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    calculating percentage of change
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    nananc posted:
    I just received the results of my DXA and am confused. This is the first time they did not report the percentage of change. I did ask about the precision and was told 3%.

    Previous lumbar spine was 1.065, present reading .994. How can one figure out per cent of change?

    Thanks!
     
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    NATIONAL OSTEOPOROSIS FOUNDATION
    Michael Lewiecki, MD, FACP, FACE responded:
    From what you tell me, it appears that the lumbar spine bone mineral density (BMD) decreased from 1.065 g/cm2 to 0.994 g/cm2. This is a loss of 0.071 g/cm2 or 7%. The 7% value is calculated by subtracting 0.994 g/cm2 from 1.065 g/cm2 and then dividing the difference (0.071 g/cm2) by the original value of 1.065 g/cm2. In order to know whether this is a statistically significant change the DXA facility must do what is called "precision assessment" and calculate the "least significant change" (LSC). Typically the LSC is expressed as an absolute value, such as 0.030 g/cm2, rather than a percentage. If the change in BMD is at least as much as the LSC, then it is considered to be a statistically significant change. This assumes that the measurements were done on the same machine, with identical positioning each time, and analyzed the same way. "Precision" is not the same as the LSC, as the LSC is usually calculated by multiplying the precision error by a factor of 2.77. The is probably more information than you wanted, but to assure that you are getting the best quality tests, ask about the credentials of the DXA staff. Certification by the International Society for Clinical Densitometry (ISCD) for the technologist doing the DXA and the clinician interpreting it is one way to assure that they have achieved a basic level of skills in bone densitometry.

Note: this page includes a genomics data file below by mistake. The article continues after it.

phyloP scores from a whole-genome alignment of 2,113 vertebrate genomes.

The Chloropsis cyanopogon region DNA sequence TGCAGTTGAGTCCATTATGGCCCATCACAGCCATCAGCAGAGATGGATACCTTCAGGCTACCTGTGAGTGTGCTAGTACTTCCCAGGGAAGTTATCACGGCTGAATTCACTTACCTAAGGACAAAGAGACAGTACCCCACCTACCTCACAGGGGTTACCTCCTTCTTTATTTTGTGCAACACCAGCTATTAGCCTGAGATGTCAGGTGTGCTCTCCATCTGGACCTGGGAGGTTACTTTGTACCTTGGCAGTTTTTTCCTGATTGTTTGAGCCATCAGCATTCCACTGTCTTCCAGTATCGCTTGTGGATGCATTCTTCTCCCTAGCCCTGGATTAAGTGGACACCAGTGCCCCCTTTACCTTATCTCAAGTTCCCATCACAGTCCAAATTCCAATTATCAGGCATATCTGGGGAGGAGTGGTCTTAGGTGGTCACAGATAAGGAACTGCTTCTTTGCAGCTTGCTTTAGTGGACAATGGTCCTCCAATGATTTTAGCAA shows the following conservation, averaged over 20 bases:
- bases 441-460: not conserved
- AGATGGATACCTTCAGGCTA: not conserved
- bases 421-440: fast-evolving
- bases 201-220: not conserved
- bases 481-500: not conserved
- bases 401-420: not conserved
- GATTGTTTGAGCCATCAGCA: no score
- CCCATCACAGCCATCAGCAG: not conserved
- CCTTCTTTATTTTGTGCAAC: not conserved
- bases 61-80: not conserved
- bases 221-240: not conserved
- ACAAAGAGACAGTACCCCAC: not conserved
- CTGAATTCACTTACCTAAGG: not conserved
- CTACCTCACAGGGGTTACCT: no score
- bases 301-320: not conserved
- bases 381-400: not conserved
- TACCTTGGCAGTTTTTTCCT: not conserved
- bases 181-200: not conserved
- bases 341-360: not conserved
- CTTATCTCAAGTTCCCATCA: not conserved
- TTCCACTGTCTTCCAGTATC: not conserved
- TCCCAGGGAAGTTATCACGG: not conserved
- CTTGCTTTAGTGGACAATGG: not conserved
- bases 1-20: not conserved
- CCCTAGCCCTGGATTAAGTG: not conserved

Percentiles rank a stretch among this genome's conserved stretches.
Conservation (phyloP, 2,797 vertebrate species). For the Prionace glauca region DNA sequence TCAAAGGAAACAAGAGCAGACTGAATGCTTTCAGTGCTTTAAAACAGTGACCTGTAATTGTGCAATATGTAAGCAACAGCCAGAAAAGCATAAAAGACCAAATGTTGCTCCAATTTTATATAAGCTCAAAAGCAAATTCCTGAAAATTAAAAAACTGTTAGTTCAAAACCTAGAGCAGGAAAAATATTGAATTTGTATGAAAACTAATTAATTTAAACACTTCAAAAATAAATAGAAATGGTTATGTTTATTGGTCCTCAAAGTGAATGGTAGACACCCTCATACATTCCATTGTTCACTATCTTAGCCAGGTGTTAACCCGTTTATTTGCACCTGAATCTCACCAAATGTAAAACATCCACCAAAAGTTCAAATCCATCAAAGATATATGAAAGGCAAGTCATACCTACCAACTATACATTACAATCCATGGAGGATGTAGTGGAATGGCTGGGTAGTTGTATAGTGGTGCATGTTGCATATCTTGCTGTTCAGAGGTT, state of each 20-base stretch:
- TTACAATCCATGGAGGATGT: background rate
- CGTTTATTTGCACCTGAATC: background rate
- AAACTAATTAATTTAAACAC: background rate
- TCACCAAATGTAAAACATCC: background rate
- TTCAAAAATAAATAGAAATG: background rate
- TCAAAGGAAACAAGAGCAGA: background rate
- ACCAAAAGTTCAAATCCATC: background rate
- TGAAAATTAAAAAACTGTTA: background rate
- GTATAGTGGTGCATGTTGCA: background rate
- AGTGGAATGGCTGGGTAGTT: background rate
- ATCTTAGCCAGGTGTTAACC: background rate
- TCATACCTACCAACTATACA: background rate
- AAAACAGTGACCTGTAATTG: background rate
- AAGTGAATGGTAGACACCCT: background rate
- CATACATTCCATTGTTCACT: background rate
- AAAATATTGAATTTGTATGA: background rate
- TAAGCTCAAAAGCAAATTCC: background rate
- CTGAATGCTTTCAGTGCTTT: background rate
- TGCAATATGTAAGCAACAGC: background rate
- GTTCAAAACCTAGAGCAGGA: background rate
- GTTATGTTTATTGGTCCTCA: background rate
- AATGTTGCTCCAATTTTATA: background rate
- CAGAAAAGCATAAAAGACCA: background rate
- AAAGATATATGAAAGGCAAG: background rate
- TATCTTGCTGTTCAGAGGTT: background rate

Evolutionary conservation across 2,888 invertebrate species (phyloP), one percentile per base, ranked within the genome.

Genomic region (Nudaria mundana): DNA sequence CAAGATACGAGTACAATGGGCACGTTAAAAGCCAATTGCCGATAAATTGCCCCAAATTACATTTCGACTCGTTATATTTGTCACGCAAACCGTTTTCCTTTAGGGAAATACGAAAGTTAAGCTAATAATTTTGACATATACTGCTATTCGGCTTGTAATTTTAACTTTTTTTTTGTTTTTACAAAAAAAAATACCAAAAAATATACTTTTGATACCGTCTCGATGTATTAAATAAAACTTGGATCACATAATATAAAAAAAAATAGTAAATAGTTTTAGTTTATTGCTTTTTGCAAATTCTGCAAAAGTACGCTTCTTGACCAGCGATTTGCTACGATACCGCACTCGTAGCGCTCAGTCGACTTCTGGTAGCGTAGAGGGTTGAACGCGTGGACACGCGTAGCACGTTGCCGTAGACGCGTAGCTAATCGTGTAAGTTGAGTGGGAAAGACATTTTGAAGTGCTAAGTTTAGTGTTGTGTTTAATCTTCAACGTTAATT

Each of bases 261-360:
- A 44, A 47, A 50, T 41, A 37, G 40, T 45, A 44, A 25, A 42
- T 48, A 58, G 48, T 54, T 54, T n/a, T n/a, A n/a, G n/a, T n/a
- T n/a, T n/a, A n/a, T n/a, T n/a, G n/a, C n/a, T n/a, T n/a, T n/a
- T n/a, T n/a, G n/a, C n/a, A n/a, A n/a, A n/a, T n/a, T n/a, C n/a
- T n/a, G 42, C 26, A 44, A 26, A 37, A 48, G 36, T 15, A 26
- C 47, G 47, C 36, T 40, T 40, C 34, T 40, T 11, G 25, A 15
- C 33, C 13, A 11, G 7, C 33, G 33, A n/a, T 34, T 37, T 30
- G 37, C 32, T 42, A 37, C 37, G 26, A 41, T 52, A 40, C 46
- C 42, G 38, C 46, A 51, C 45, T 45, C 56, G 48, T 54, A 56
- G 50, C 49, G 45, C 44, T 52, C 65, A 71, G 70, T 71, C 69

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    nananc replied to Michael Lewiecki, MD, FACP, FACE's response:
    Thank you for the information.

    I am wondering how the density can go from .869 in 2006 to 1.065 in 2008 to .994 now. They all were done on the same machine by a highly regarded radiology office. I have been on Actonel or Fosamax all four years. I also have been exercising in a safe way and taking calcium with D.


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